Itsuki Handoh Gives Online Lecture On Phosphorus and Chemical Pollution

On Tuesday-Wednesday 25-26 June, GCRI hosted an online lecture by Itsuki Handoh titled ‘Phosphorus and Chemical Pollution as Global Catastrophic Risks’. (See the pre-lecture announcement.) Handoh is an Associate Professor at the Research Institute for Humanity and Nature (RIHN), Kyoto.

A starting point for the talk is recent research on planetary boundaries, describing nine global-scale environmental thresholds that, if crossed, could have very harmful effects.[1] The planetary boundaries paradigm has grown influential, especially in international environmental governance. For example, it was featured prominently in the report An Action Agenda for Sustainable Development released earlier in June 2013 by the UN Sustainable Development Solutions Network.

Phosphorus and chemical pollution are two of the planetary boundaries identified. (Phosphorus is listed as part of a dual-boundary with nitrogen.) As Handoh explained, both phosphorus and chemical pollution are ultimately about chemical imbalance in the Earth system. The other planetary boundaries identified are climate change, biodiversity loss, stratospheric ozone depletion, ocean acidification, global fresh-water use, land use change, and atmospheric aerosol loading. A tenth boundary has also been suggested for primary productivity [2].

The phosphorus planetary boundary is about disruption to the global phosphorus biogeochemical cycle. The disruption is driven mainly by the use of phosphorus as an agricultural fertilizer [3]. Phosphorus is used as fertilizer because it is essential for living organisms. But excess fertilizer becomes ‘run-off’ from farms and accumulates in bodies of water. There, it disrupts marine ecosystems by feeding certain organisms such as algae and phytoplankton, a process called eutrophication. This is already a problem in many places.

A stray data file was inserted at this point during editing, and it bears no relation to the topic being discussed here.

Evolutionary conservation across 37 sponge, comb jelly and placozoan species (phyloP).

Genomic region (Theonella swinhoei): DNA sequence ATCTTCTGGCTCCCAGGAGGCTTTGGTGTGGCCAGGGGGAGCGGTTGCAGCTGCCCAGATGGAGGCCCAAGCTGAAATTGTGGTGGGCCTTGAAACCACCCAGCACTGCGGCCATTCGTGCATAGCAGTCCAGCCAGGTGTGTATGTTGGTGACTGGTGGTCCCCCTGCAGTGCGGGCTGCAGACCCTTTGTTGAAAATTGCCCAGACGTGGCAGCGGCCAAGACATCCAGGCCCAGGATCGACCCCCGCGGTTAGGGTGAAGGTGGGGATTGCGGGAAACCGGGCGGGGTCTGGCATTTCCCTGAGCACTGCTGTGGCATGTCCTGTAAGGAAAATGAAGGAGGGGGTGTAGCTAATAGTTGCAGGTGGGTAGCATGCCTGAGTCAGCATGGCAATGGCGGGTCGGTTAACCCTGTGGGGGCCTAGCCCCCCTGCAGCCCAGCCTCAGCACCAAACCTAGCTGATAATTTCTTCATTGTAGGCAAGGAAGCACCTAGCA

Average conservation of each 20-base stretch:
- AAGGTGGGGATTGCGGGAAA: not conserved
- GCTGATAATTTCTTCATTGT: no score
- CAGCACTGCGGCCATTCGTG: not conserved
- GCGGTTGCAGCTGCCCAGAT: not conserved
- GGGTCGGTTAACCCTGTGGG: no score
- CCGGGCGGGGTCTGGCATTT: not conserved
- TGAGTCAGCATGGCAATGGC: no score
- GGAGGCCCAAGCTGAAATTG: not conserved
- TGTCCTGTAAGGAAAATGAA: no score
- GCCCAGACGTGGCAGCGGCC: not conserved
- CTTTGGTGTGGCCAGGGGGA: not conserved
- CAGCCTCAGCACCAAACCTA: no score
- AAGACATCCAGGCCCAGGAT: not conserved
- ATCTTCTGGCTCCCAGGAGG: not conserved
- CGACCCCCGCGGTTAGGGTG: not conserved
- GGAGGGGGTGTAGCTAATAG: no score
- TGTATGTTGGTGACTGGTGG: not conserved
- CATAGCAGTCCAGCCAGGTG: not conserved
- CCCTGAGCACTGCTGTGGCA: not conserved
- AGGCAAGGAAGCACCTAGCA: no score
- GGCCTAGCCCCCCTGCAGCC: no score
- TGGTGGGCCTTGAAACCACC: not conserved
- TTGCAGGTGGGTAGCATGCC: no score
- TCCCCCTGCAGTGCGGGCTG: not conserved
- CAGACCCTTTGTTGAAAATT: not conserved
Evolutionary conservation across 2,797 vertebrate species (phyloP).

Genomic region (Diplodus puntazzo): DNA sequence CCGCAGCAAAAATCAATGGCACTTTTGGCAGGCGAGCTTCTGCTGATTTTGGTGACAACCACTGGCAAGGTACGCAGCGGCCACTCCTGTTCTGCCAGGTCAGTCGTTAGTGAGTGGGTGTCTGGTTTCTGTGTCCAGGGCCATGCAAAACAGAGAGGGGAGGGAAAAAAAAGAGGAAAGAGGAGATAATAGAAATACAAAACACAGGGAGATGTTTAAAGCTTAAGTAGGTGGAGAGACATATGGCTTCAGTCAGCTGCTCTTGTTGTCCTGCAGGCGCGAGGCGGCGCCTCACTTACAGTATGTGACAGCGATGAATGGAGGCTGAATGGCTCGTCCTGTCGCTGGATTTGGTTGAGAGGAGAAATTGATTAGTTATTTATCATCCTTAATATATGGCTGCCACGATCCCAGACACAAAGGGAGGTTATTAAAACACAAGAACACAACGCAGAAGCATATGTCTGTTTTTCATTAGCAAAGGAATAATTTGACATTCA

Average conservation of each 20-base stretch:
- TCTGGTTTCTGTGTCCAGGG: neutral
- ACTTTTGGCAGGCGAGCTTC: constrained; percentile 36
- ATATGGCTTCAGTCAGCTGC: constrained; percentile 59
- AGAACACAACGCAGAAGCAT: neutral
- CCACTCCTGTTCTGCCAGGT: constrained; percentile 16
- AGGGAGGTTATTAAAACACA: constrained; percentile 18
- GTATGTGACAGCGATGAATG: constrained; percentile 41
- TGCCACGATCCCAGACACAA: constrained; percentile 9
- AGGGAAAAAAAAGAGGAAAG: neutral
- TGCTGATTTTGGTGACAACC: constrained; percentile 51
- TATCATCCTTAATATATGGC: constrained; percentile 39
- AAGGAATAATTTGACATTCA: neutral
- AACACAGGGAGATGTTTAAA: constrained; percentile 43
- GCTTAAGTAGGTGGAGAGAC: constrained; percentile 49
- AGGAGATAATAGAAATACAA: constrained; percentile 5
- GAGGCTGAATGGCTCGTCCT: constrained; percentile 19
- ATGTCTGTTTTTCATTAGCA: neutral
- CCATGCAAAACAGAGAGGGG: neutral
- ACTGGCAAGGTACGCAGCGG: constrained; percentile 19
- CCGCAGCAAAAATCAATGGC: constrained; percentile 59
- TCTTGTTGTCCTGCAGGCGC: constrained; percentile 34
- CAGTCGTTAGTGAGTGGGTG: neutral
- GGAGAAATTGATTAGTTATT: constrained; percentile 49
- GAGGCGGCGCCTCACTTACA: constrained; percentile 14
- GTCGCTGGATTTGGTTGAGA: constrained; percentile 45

A related problem, and possibly a much larger one, is the possibility of phosphorus run-off triggering an oceanic anoxic event (OAE). Handoh’s work shows that human use of phosphorus could trigger an OAE within several centuries or millennia [4]. An OAE could cause major changes to ocean ecosystems, possibly including widespread loss of fisheries or other harms to humanity. Indeed, past OAEs are associated with mass extinction events. But there is a lot of uncertainty surrounding OAEs. Indeed, some of the discussion in the lecture questioned whether an OAE would even be harmful to humans, given that it might only affect some parts of oceans, including only some oxygen minimum zones.

The chemical pollution boundary is about the buildup of chemicals that are toxic to humans and other living organisms. Major types of chemical pollution include persistent organic pollutants, heavy metals, nuclear waste, plastics, and endocrine disruptors. The health consequences include growth inhibition, compromised immune systems, impaired cognition, and cancer. Handoh emphasized that while the harms of chemical pollution are well known at local scales, there has been very little global-scale analysis.

Handoh proposes that marine animals at the top of the food chain could be good candidates to study. Chemical pollution gets more concentrated higher up the food chain, a process called bioaccumulation. Handoh is analyzing mass mortality events of 34 marine mammal species including seals, walruses, and whales. He’s looking for signs that chemical pollution is compromising the animals’ immune systems, such as the seals that caught H3N8 bird flu in 2012.

A related project on global chemical pollution is the International Pellet Watch, led by Prof. Hideshige Takada of the Tokyo University of Agriculture and Technology. Chemical pollution accumulates in plastic pellets in oceans and other waterways. International Pellet Watch collects pellets found on beaches around the world. Analyzing these pellets helps create a map of global chemical pollution. International Pellet Watch is collaborating with Handoh to form a better understanding of the global spread of chemical pollution, comparing the pellet data to Handoh’s computer modeling. If you live near a coast, you can help by finding pellets and sending them to International Pellet Watch.